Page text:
ENGLISH POETRY 1579-1830: SPENSER AND THE TRADITION
, "Rhapsody, to Milton" in Collection of Original Poems and Translations. By John Whaley (1745) 182-86.
1674: Andrew Marvell
1674 ca.: Thomas Ellwood
1688: John Dryden
1690: Thomas D'Urfey
1693: Rev. Samuel Wesley
1694: Joseph Addison
1694: Matthew Prior
1699: Samuel Say
1700: Henry Hall
1700: Samuel Cobb
1701: Matthew Prior
1708: Rev. Thomas Yalden
1709: Rev. Isaac Watts
1712: Rev. Thomas Newcomb
1712: Bezaleel Morrice
1713: Rev. Henry Felton
1714: John Hughes
1717: Bp. Francis Atterbury
1720 ca.: Ambrose Philips
1721: Judith Cowper Madan
1725 ca.: Lady Mary Wortley Montagu
1728: James Ralph
1730: Aaron Hill
1731: Isaac Thompson
1736: G. W.
1737: Alexander Pope
1740: William Shenstone
1745: Rev. Sneyd Davies
1746: William Collins
1747: William Collins
1748: T. F.
1749: F. W.
1750 ca.: William Oldys
1752: S. S. S.
1755: Robert Lloyd
1756: Rev. Joseph Warton
1756: J. H.
1758: G. G.
1759: M. M.
1762: William Whitehead
1766: Rev. Richard Graves
1766: Robert Andrews of Bridgenorth
1770 ca.: Sir William Jones
1773: Rev. William Hayward Roberts
1773: Hester Mulso Chapone
1774: W. H.
1776: James Beattie
1777: N. N. D.
1782: William Hayley
1785: John Pinkerton
1785: A Lady
1790: Helen Maria Williams
1792: John Bennet
1793: William Cowper
1793: J. Laws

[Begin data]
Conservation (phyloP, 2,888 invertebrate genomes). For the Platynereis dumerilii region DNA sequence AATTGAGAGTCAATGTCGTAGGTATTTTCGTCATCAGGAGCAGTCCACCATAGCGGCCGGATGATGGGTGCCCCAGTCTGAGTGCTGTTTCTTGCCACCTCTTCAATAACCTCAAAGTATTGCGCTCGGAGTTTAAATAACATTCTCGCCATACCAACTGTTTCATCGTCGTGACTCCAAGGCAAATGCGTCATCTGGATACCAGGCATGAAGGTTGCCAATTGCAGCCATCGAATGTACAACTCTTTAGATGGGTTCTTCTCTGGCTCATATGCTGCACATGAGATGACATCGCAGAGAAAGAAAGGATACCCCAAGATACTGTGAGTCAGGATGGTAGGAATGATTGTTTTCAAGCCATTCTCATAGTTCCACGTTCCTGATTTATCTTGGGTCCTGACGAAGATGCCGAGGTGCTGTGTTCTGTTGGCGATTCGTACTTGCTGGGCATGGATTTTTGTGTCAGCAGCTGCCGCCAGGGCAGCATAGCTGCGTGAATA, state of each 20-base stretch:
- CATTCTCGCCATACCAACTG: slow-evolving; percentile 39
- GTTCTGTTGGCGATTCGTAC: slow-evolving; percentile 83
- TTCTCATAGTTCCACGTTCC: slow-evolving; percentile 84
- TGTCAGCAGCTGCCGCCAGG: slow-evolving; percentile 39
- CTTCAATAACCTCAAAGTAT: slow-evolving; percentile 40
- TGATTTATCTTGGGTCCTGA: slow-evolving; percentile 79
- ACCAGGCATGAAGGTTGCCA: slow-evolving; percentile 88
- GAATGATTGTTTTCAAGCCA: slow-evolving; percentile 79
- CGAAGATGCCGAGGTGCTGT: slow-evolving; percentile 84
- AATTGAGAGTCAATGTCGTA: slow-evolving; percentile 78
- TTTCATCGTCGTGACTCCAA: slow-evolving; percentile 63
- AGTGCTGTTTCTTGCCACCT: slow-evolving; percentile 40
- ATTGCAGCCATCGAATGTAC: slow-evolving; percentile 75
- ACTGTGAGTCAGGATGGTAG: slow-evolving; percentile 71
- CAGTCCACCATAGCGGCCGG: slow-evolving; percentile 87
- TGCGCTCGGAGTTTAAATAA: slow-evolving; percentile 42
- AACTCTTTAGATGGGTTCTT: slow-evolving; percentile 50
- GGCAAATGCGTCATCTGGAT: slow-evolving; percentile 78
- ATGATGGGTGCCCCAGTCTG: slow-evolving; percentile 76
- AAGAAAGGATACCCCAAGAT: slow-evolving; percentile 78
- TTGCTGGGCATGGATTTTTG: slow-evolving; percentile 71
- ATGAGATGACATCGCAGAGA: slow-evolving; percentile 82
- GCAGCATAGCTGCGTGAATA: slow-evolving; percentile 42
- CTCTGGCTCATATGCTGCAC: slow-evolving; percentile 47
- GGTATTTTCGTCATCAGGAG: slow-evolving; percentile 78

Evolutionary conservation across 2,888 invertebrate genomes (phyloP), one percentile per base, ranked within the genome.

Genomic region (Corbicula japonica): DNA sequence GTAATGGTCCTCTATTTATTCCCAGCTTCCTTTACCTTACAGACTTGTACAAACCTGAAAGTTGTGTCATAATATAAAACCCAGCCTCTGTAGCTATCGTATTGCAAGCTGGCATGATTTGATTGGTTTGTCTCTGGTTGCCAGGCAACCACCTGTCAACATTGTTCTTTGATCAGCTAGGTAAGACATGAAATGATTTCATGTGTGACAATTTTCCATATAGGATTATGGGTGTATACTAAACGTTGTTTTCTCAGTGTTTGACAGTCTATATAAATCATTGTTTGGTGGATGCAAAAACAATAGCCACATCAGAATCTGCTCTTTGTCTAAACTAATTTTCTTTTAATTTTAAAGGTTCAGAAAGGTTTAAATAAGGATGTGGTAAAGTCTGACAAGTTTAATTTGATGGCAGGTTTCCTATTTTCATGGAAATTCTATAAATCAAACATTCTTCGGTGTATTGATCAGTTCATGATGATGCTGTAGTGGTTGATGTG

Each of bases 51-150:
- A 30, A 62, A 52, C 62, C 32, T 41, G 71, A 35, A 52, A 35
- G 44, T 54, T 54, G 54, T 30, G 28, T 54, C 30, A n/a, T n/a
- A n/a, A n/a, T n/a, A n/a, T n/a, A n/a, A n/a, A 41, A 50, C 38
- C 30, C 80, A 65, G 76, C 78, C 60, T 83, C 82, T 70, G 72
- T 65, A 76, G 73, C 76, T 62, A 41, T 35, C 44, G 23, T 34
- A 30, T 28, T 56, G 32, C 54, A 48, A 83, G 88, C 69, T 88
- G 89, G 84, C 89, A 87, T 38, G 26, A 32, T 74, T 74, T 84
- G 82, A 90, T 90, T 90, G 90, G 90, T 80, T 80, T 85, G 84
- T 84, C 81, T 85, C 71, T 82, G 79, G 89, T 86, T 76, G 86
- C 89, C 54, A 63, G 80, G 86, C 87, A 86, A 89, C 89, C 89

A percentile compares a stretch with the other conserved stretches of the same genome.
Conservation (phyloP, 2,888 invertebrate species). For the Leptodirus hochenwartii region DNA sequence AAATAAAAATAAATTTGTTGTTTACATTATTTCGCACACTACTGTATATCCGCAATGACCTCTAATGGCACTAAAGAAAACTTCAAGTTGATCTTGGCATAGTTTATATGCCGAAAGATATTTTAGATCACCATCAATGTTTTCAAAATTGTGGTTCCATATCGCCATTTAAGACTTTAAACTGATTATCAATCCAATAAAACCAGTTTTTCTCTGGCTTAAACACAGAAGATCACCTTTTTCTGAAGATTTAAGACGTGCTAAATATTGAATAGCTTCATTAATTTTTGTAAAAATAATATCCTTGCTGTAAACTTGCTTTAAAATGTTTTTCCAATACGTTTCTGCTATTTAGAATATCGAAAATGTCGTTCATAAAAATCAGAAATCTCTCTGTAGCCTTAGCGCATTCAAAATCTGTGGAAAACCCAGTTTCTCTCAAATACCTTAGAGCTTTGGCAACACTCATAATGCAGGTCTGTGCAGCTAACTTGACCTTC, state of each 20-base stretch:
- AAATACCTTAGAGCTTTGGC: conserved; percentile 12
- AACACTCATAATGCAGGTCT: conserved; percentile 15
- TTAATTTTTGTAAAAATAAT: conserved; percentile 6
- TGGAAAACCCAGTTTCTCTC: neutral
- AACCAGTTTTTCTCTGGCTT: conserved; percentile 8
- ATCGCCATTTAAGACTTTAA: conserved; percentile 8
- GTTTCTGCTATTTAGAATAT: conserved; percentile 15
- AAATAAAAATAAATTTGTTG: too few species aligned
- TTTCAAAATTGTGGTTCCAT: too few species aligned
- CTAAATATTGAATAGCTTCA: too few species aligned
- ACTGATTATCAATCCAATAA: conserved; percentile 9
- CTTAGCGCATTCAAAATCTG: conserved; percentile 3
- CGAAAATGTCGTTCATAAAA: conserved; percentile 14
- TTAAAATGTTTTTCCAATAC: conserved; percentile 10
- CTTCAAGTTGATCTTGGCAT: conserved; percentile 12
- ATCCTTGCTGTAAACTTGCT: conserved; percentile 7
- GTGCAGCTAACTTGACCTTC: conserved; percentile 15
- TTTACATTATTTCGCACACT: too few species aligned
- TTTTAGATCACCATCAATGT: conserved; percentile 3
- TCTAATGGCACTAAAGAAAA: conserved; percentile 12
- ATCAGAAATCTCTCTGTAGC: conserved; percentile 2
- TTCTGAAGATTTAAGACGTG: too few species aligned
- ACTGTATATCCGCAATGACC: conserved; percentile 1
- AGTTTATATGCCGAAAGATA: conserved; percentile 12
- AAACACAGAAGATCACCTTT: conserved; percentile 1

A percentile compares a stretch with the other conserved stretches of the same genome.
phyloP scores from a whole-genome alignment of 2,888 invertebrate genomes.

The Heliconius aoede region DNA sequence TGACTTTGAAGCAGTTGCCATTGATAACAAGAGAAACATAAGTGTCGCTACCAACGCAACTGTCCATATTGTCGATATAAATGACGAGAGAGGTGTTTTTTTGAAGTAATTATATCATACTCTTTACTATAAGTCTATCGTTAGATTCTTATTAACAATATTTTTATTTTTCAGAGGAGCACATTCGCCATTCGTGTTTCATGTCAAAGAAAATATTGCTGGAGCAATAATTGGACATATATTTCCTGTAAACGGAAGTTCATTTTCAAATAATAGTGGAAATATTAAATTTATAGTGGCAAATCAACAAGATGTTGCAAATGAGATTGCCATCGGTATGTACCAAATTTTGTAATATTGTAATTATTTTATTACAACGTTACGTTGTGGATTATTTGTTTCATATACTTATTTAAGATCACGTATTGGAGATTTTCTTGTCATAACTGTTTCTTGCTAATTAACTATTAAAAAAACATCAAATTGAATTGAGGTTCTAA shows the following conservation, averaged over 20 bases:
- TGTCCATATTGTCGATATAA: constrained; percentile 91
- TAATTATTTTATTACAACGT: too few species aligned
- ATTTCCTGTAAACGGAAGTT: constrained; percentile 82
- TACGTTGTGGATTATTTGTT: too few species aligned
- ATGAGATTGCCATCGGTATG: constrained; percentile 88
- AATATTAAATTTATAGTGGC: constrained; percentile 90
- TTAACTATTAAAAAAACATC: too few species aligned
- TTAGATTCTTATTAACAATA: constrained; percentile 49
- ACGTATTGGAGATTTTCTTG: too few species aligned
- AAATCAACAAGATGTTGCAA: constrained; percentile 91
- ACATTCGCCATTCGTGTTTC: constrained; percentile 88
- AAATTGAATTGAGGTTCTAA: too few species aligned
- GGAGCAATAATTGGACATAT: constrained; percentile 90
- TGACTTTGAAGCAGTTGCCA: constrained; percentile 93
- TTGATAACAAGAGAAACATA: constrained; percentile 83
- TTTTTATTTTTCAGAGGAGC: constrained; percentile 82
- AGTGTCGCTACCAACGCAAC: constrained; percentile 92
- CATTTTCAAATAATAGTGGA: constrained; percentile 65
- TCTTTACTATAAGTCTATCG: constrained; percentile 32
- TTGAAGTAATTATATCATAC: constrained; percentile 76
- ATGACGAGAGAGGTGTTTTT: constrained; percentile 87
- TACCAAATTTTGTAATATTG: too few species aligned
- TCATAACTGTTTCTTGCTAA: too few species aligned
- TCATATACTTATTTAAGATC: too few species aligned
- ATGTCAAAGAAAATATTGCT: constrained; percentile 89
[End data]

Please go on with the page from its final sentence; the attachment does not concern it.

1795 ca.: John Blair Linn
1798: A. M.
1799: William Seward
1799: William Roscoe
1800: Thomas Green
1802: William Wordsworth
1803: George Dyer
1806: Dr. John Aikin
1807: Rev. Percival Stockdale
1807: Rev. Percival Stockdale
1808: Sir Samuel Egerton Brydges
1810: R. Rylance
1810: Rev. S. B
1810: James Jennings
1812: William Henry Ireland
1813: Rev. William Cameron
1815: Robert Southey
1817: Richard Hatt
1819: Lord Byron
1819: Thomas Mulock
1819: Thomas Campbell
1822: W. W.
1824: William Hazlitt
1824: Rev. Thomas Frognall Dibdin
1824: John Abraham Heraud
1824: Bryan Waller Procter
1825: Thomas Babington Macaulay
1825: Bryan Waller Procter
1826: James Gates Percival
1827: F. S. E.
1828: Dr. David Macbeth Moir
1830: Rev. George Barrell Cheever
1830: George Wallingford Clarke
1830: John Abraham Heraud
1830 ca.: Rev. John Mitford
1830: Jeremiah Holmes Wiffen
1833: Samuel Taylor Coleridge
1842: C. H. Timperley
1843: John Holland
1863: George Daniel
1880: Mark Pattison
1882: Epes Sargent
1899: Henry A. Beers
Rev. Sneyd Davies:
1740 ca.: Rev. John Whaley
1742: Richard Owen Cambridge
1745: John Milton
1766: William Camden
Soul of the Muses! Thou Supreme of Verse!
Unskill'd and Novice in the sacred Art,
May I unblam'd approach thee? may I crave
Thy Blessing, Sire harmonious! amply pleas'd
Should'st thou vouchsafe to own me for thy Son;
Thy Son, tho' dwindled from the mighty Size
And Stature; much more from the Parent's Mind.
Content and blest enough, if but some Line,
If but some distant Feature, half express'd,
Tell whence I spring. — This Privilege deny'd,
Grant me at least thy Converse now and oft
To ruminate thy Beauties infinite,
To trace thy Heav'nly Notions, to enquire
When from above they came, and how convey'd:
If darted on thee by the Sun's bright Ray,
Meridian Fire! or rather by the Muse